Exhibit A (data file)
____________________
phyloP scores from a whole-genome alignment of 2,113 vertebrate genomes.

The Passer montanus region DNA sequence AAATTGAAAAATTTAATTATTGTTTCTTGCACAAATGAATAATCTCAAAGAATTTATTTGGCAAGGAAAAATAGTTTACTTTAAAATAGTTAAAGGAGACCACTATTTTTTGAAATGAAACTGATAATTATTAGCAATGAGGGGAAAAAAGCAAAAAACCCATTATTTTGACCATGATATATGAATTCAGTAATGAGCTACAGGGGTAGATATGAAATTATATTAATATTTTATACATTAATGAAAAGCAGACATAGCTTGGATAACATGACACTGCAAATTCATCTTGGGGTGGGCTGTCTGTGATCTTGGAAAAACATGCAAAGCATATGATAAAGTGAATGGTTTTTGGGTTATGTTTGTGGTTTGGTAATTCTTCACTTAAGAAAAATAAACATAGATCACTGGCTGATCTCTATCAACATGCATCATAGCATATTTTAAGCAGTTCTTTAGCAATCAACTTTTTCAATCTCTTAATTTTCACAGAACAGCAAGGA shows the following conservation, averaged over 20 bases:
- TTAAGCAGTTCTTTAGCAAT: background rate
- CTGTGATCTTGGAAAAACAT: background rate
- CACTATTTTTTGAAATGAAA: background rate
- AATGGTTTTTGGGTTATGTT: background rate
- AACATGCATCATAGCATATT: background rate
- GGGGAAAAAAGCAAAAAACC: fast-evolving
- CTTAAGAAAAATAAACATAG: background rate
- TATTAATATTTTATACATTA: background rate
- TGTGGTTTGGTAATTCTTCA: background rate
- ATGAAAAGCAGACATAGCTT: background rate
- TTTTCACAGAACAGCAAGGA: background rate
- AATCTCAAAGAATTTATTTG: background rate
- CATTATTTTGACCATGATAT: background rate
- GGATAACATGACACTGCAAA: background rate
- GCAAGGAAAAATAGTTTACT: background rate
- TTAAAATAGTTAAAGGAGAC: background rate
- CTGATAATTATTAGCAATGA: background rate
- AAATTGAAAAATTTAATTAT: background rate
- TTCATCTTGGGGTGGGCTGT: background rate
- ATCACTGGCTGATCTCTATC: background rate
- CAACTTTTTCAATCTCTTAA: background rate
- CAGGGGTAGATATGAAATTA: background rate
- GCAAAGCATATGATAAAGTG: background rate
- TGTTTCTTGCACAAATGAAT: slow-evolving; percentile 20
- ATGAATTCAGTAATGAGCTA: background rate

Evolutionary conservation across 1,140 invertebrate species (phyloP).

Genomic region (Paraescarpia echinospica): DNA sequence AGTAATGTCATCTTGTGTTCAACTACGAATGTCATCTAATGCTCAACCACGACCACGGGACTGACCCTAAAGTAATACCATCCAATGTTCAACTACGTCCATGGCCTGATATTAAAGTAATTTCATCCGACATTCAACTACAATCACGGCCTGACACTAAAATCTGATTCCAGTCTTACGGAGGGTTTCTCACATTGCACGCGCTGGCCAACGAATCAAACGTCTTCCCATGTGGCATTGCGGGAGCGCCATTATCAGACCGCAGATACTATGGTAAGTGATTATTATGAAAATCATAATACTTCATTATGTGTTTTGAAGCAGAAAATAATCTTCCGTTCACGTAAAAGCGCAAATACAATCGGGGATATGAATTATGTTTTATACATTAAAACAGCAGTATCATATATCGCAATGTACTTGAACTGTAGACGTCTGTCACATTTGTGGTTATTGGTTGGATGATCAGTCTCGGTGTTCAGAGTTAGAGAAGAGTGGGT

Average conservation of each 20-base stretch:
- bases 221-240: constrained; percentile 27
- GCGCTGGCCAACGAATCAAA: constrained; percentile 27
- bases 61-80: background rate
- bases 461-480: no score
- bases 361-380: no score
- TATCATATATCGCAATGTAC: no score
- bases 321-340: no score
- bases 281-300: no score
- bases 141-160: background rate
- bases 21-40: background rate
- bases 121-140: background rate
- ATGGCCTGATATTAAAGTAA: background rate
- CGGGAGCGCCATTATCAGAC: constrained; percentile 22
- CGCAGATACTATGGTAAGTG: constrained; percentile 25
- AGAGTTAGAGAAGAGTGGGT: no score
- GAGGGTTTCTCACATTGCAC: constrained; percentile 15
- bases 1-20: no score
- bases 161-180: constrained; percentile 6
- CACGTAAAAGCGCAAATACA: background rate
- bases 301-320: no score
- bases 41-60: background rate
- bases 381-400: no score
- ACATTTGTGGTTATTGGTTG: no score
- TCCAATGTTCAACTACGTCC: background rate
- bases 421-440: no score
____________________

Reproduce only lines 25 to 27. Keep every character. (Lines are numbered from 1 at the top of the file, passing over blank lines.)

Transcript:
- GCAAAGCATATGATAAAGTG: background rate
- TGTTTCTTGCACAAATGAAT: slow-evolving; percentile 20
- ATGAATTCAGTAATGAGCTA: background rate